Product line objectives: Firms make money on the totality of products and services that they sell, and sometimes, profit can be maximized by settling for small margins on some, making up on others. For example, both manufacturers and retailers currently tend to sell inkjet printers at low prices, hoping to make up by selling high margin replacement cartridges. Here again, it may be important for the manufacturer that the retailer carry as much of the product line as possible. Distribution Objectives Interrelated objectives: A firm’s distribution objectives will ultimately be highly related—some will enhance each other while others will compete. For example, as we have discussed, more exclusive and higher service distribution will generally entail less intensity and lesser reach. Cost has to be traded off against speed of delivery and intensity (it is much more expensive to have a product available in convenience stores than in supermarkets, for example). Narrow vs. wide reach: The extent to which a firm should seek narrow (exclusive) vs. wide (intense) distribution depends on a number of factors. One issue is the consumer’s likelihood of switching and willingness to search. For example, most consumers will switch soft drink brands rather than walking from a vending machine to a convenience store several blocks away, so intensity of distribution is essential here. However, for sewing machines,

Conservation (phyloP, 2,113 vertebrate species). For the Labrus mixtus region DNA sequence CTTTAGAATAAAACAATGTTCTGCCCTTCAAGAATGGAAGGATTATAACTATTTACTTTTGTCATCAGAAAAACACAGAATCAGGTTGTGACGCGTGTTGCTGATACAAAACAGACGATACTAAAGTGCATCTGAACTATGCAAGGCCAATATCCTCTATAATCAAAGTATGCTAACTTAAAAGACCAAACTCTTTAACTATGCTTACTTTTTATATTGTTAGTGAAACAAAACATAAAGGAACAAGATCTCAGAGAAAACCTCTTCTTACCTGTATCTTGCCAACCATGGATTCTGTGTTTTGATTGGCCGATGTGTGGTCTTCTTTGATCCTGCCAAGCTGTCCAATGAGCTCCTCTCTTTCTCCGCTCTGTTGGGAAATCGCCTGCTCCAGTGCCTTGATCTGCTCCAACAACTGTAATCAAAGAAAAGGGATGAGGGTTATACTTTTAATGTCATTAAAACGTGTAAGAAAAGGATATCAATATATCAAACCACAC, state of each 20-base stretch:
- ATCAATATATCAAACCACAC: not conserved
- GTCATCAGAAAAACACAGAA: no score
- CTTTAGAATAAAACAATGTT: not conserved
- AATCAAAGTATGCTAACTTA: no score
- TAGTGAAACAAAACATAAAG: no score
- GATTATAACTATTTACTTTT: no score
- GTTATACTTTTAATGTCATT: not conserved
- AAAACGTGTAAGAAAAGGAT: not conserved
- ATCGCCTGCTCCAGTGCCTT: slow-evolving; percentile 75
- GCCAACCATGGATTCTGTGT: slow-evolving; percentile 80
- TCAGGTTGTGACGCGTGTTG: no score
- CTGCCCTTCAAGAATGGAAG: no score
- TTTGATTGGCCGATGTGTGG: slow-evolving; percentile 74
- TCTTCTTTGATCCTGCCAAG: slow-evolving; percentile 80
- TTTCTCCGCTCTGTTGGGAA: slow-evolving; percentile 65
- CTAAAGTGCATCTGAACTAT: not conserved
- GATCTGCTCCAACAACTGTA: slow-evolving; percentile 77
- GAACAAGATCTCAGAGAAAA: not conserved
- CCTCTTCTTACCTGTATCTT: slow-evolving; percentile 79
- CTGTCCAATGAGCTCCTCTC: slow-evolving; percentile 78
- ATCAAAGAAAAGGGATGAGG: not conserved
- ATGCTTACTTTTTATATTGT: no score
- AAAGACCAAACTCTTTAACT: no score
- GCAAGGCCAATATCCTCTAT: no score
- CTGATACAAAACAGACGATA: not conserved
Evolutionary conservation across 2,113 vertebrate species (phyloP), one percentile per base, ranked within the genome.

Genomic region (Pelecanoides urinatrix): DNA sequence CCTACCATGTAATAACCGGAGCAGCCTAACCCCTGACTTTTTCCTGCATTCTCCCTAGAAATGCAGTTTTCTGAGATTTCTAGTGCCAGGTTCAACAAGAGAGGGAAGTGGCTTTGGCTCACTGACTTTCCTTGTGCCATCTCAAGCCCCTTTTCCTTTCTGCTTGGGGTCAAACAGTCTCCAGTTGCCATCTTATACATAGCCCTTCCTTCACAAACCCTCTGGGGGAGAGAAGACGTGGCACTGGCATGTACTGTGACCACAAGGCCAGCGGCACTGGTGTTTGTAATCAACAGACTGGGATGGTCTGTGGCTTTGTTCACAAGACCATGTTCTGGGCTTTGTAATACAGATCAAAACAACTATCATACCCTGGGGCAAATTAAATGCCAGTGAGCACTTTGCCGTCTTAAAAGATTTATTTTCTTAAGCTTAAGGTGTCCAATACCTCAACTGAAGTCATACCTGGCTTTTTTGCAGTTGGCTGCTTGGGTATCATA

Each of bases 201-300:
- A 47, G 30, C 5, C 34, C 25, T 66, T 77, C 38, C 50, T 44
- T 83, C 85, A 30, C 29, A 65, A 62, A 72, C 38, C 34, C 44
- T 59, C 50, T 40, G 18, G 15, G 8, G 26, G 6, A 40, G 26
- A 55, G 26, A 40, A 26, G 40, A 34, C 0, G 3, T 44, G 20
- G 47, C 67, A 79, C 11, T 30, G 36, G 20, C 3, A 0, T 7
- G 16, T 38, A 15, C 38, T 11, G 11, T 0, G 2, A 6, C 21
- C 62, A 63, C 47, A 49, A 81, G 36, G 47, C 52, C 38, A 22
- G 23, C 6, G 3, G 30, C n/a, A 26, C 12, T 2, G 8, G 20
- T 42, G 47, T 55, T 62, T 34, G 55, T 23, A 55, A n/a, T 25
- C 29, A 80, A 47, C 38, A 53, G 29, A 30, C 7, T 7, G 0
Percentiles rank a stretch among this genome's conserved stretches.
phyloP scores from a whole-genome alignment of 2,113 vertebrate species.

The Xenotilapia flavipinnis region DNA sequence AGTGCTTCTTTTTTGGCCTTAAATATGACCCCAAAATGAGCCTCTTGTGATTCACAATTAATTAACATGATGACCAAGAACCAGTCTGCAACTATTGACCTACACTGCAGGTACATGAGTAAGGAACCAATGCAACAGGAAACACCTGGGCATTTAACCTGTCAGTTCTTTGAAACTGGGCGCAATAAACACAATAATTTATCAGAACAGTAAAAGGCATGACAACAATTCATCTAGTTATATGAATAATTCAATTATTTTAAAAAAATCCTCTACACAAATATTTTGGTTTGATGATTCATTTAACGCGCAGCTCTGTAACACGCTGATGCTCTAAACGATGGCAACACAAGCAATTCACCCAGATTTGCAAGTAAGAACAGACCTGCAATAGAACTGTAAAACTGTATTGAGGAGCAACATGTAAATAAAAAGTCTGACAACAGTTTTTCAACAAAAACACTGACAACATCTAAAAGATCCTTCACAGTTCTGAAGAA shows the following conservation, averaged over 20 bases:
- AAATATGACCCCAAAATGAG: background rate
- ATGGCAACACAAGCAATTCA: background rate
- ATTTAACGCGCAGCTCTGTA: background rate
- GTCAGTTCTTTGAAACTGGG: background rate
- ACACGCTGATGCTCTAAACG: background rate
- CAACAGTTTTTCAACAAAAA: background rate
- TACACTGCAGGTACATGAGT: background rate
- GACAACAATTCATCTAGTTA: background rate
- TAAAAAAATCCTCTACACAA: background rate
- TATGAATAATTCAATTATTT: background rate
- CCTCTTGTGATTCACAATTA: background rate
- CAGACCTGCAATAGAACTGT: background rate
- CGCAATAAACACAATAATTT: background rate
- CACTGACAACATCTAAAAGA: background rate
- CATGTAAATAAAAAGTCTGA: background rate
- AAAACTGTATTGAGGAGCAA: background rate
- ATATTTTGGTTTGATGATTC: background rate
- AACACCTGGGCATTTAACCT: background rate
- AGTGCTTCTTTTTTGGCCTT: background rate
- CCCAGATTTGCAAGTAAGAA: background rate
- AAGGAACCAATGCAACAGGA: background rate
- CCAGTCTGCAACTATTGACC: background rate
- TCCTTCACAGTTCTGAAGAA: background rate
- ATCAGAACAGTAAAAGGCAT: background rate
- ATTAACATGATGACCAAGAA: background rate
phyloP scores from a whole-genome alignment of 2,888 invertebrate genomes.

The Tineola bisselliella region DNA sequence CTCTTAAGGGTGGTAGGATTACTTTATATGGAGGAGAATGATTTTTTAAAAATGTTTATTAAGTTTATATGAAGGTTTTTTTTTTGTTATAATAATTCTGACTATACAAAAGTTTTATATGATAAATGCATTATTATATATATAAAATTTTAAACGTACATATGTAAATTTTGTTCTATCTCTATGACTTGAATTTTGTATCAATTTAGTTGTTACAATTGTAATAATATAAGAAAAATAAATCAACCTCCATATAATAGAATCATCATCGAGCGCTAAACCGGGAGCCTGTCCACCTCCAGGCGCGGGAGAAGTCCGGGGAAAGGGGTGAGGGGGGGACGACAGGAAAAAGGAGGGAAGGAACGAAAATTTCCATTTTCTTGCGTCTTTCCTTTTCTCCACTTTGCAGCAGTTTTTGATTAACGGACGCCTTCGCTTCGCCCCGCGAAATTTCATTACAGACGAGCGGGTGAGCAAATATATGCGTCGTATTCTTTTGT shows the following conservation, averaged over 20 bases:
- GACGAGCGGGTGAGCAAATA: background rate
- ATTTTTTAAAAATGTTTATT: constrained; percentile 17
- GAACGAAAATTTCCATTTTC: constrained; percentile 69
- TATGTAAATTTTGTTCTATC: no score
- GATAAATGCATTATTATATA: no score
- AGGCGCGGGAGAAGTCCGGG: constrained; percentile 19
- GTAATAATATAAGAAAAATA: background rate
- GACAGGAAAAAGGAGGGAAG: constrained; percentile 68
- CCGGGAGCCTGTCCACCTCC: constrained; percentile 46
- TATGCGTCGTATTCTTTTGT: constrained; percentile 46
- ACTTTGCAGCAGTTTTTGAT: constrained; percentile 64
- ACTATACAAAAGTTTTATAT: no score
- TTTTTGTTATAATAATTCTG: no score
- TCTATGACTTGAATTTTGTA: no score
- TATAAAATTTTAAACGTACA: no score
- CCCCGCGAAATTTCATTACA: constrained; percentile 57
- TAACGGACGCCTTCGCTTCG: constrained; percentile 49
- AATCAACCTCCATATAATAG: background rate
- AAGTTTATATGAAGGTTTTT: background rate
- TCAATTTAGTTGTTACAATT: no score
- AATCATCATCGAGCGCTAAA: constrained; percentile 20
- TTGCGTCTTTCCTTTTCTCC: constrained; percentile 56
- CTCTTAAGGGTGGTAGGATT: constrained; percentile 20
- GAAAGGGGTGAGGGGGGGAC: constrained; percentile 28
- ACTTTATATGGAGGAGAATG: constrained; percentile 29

consumers will expect to travel at least to a department or discount store, and premium brands may have more credibility if they are carried only in full service specialty stores. Retailers involved in a more exclusive distribution arrangement are likely to be more “loyal”—i.e., they will tend to • Recommend the product to the customer and thus sell large quantities; • Carry larger inventories and selections; • Provide more services Thus, for example, Compaq in its early history instituted a policy that all computers must be purchased through a dealer. On the surface, Compaq passed up the opportunity to sell large numbers of computers directly to large firms without sharing the profits with dealers. On the other hand, dealers were more likely to recommend Compaq since they knew that consumers would be buying these from dealers. When customers came in asking for IBMs, the dealers were more likely to indicate that if they really wanted those, they could have them—“But first, let’s show you how you will get much better value with a Compaq.” Distribution opportunities: Distribution provides a number of opportunities for the marketer that may normally be associated with other elements of the marketing mix. For example, for a cost, the firm can promote its objective by such activities as in-store demonstrations/samples and special placement (for